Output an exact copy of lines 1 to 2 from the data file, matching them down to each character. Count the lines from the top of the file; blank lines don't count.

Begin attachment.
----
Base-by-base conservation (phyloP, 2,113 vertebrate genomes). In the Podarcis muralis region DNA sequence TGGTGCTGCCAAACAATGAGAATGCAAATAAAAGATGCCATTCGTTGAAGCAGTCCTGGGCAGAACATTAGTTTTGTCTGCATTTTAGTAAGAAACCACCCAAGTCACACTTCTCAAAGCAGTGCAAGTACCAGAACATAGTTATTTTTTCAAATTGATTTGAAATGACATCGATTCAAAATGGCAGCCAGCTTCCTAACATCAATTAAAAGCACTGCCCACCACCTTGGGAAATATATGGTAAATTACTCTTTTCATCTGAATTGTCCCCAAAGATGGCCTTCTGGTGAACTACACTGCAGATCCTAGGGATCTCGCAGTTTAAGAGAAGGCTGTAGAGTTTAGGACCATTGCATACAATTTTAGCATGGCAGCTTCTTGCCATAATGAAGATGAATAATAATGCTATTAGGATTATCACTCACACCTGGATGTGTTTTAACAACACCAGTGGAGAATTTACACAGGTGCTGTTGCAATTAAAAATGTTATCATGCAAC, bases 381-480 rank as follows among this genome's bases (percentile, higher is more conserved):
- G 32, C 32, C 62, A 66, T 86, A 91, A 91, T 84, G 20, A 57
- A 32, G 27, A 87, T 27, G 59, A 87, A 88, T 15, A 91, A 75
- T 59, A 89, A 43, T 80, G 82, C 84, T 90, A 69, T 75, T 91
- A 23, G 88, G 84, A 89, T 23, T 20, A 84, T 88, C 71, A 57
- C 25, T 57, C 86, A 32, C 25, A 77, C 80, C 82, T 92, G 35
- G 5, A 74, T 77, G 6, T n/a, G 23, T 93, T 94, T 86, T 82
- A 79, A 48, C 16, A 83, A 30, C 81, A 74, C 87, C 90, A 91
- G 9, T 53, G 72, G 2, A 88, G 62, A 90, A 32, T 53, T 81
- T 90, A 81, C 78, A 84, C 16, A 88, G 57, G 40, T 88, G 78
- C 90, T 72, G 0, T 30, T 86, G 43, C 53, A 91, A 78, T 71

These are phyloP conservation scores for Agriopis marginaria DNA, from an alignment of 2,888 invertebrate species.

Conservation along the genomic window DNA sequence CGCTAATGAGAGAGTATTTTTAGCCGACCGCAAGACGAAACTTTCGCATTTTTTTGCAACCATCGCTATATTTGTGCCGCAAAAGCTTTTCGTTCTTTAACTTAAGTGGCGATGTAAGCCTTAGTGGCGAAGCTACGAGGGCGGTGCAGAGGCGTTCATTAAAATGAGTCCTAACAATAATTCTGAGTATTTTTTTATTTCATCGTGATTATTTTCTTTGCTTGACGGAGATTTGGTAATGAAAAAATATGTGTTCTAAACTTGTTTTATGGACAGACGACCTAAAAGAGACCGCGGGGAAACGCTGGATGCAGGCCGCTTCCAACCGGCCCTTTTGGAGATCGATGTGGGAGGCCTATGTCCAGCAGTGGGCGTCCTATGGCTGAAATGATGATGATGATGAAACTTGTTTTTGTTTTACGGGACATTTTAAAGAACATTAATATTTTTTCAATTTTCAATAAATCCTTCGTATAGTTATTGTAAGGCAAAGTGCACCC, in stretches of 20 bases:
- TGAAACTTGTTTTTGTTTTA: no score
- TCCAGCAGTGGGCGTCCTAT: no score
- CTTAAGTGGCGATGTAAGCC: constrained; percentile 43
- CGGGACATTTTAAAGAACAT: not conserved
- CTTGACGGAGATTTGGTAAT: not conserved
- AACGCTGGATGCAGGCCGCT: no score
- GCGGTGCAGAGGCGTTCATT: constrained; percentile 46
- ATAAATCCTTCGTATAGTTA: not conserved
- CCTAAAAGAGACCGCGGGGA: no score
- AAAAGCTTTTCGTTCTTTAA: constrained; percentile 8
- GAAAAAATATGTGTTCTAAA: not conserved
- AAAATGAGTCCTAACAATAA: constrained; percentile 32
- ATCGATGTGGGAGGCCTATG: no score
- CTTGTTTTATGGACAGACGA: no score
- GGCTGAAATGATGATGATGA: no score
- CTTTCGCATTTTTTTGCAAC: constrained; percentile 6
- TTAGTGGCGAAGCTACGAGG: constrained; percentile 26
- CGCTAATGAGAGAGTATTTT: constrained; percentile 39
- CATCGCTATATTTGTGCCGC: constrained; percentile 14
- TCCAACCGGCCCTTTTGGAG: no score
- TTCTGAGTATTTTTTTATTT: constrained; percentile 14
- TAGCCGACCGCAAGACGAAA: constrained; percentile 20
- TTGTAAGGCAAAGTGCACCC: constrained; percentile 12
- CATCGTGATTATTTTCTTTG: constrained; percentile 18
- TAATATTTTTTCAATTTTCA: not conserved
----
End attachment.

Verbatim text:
Base-by-base conservation (phyloP, 2,113 vertebrate genomes). In the Podarcis muralis region DNA sequence TGGTGCTGCCAAACAATGAGAATGCAAATAAAAGATGCCATTCGTTGAAGCAGTCCTGGGCAGAACATTAGTTTTGTCTGCATTTTAGTAAGAAACCACCCAAGTCACACTTCTCAAAGCAGTGCAAGTACCAGAACATAGTTATTTTTTCAAATTGATTTGAAATGACATCGATTCAAAATGGCAGCCAGCTTCCTAACATCAATTAAAAGCACTGCCCACCACCTTGGGAAATATATGGTAAATTACTCTTTTCATCTGAATTGTCCCCAAAGATGGCCTTCTGGTGAACTACACTGCAGATCCTAGGGATCTCGCAGTTTAAGAGAAGGCTGTAGAGTTTAGGACCATTGCATACAATTTTAGCATGGCAGCTTCTTGCCATAATGAAGATGAATAATAATGCTATTAGGATTATCACTCACACCTGGATGTGTTTTAACAACACCAGTGGAGAATTTACACAGGTGCTGTTGCAATTAAAAATGTTATCATGCAAC, bases 381-480 rank as follows among this genome's bases (percentile, higher is more conserved):
- G 32, C 32, C 62, A 66, T 86, A 91, A 91, T 84, G 20, A 57